Pentax User Magazine 1 2008

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Issue 1 2008

Night photography Seals at sea Basel carnival Still life projects Focus stacking Pentax 50-135 f/2.8 Painter Essentials 4 Opaque frames Sharpshooting techniques


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Issue 1 2008


Night photography Seals at sea Basel carnival Still life projects Focus stacking Pentax 50-135 f/2.8 Painter Essentials 4 Opaque frames Sharpshooting techniques

Photo by Peter Bargh


TECHNIQUES & EQUIPMENT: 12. Painter Essentials 4 Duncan Evans dons a smock and reviews Corel’s entry-level paint program.

14. Darkness exposed


Craig Roberts goes into the night to explore the wealth of photo opportunities that are available.


18. Sharpshooter Matt Grayson explains how to be a sharper shooter with your zoom compact.

20. Seals at sea


Genevieve Leaper discovered that the Optio W20 is ideal for use when Kayaking to photograph seals.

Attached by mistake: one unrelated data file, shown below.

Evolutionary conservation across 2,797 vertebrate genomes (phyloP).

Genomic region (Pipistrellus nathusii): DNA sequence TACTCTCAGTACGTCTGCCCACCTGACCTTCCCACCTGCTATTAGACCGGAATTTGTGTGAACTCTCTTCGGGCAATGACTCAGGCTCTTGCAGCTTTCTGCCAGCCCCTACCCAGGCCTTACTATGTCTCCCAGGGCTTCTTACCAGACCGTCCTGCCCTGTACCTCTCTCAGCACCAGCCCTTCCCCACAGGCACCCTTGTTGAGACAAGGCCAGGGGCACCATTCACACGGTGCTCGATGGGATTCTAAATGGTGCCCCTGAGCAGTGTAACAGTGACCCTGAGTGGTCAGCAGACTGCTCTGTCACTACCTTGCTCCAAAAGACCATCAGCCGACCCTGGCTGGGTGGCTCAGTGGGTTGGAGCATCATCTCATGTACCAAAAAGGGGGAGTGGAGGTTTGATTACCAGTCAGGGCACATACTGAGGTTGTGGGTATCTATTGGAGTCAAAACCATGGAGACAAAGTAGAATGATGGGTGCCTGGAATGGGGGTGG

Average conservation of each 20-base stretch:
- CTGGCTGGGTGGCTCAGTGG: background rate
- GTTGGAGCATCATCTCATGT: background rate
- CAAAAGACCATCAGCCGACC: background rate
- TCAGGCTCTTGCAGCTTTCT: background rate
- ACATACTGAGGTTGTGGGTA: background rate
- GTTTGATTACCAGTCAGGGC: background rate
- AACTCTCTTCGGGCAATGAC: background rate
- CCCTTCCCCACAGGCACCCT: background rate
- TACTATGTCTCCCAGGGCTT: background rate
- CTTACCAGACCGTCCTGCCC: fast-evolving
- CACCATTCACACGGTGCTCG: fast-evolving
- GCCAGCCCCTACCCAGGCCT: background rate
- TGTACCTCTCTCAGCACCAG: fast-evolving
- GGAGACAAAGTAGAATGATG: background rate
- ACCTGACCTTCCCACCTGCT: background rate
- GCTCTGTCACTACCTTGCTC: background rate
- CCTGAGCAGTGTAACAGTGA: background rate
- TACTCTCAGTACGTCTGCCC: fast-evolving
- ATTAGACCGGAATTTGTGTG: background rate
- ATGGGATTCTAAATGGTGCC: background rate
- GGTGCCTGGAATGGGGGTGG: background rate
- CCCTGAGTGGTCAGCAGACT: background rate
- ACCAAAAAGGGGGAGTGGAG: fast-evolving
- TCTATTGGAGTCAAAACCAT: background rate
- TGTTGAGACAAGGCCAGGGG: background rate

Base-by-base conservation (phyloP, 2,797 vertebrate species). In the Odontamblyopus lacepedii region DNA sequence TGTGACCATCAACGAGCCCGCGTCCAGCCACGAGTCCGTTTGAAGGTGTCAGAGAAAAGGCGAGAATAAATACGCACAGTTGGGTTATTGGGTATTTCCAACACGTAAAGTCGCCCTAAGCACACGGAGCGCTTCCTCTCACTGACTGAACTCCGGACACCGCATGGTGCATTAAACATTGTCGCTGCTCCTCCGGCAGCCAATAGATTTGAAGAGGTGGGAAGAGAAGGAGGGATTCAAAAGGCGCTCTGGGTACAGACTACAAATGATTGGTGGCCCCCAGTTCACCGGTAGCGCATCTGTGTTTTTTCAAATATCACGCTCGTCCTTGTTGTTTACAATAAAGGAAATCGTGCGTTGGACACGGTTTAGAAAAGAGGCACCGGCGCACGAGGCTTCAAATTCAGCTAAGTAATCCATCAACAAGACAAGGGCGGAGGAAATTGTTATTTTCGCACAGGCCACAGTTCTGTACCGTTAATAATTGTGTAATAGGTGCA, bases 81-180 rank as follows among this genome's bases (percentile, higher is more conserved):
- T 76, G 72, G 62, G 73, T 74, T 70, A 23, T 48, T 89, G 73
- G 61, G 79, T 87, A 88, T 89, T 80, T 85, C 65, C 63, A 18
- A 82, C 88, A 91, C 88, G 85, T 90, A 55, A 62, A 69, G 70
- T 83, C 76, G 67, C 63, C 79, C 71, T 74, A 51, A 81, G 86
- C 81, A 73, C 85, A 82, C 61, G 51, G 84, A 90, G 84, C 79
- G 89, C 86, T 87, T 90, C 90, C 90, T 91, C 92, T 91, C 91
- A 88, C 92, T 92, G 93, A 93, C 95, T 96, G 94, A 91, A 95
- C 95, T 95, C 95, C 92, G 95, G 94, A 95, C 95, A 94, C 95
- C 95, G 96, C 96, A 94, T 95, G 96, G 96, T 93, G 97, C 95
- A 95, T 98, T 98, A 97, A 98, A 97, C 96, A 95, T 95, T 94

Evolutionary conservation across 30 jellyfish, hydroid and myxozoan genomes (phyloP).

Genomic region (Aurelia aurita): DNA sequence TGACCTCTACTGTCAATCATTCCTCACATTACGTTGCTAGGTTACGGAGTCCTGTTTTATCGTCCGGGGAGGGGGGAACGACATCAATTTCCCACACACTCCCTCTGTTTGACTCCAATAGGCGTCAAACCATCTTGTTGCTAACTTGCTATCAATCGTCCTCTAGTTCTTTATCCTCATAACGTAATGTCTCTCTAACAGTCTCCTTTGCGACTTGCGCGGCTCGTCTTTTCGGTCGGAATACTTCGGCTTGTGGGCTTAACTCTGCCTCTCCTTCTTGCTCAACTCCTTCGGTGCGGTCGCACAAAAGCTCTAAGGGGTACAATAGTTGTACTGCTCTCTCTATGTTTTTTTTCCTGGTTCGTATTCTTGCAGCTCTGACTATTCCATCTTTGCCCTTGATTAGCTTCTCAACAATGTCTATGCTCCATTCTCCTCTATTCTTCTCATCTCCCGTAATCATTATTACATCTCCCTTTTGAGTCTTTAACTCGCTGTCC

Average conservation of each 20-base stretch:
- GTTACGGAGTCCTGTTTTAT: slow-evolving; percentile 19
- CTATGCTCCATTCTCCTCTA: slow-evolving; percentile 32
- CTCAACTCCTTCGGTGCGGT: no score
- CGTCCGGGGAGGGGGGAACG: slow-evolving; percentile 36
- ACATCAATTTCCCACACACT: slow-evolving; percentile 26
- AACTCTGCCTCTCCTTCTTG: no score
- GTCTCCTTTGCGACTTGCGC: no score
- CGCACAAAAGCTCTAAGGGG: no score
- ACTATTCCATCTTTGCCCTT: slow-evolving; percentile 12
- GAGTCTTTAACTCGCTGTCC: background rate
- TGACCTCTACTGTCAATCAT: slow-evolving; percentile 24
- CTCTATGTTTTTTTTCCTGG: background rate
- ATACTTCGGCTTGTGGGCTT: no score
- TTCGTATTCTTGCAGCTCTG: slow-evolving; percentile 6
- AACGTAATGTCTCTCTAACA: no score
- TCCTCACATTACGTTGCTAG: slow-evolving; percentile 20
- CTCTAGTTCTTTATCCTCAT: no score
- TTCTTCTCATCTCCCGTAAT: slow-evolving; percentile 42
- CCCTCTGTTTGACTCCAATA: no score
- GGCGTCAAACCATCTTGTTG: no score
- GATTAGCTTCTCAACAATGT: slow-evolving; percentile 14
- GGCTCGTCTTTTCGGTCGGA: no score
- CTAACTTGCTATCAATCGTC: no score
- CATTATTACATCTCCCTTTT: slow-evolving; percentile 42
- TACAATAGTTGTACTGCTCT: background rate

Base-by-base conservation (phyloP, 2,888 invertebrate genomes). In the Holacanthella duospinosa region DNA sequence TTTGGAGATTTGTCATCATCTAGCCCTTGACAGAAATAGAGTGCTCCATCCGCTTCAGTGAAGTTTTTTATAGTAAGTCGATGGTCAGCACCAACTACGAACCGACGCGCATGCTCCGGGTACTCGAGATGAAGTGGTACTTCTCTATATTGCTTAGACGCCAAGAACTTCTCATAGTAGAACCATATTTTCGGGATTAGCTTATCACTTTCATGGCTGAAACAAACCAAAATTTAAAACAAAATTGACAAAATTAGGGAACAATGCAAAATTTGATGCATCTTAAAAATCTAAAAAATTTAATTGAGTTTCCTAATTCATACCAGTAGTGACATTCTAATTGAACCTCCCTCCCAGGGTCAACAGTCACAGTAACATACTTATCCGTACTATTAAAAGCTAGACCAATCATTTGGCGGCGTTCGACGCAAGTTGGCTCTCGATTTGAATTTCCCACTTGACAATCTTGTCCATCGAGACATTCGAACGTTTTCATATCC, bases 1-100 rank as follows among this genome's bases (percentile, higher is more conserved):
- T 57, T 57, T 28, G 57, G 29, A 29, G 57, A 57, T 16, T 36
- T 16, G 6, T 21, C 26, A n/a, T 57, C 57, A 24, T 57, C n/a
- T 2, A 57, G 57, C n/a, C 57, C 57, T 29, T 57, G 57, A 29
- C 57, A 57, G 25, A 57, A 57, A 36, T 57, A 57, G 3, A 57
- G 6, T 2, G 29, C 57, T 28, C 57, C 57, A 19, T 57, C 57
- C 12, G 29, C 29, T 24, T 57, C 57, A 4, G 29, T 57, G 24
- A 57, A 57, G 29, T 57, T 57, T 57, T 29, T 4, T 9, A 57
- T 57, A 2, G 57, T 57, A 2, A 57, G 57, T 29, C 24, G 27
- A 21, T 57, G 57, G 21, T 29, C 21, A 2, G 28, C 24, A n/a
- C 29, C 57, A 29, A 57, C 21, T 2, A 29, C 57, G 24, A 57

22. Basel Carnival Geoff Cook shares his experiences at the Basel Carnival with a Pentax 85mm f/2.2 soft focus lens.


24. Still-life Roy Hampson turns his back bedroom into a creative mini still-life photo studio.

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26. Pentax 50-135mm f/2.8 David Askham found the Pentax 50-135mm filled an important gap in his digital armoury.

29. Opaque frames Duncan Evans shows us how to add an opaque frame to the outside of your photos.





30. Focus stacking How to get the depth-of-field equivalent to f/256 with the optimum lens quality of f/8?

READERS’ PICTURES: 06. Gallery Here are the six best reader photos submitted to the Gallery this issue. Each winner receives a Pictronic Photo Frame.

10. Reader portfolio Chris Burnell’s childhood passed in a blur of flashbulbs, and then he laid his hands on a Pentax ME Super.

Pentax User magazine is published quarterly (January, April, July and October) by Magezine Publishing Ltd Views expressed in this magazine are those of individual contributors and do not represent the policies of Pentax UK Ltd, unless otherwise stated. We welcome articles or photographs. Every care will be taken with any material submitted, but no responsibility can be taken for loss or damage. Send prints or duplicates if the original is irreplaceable, to: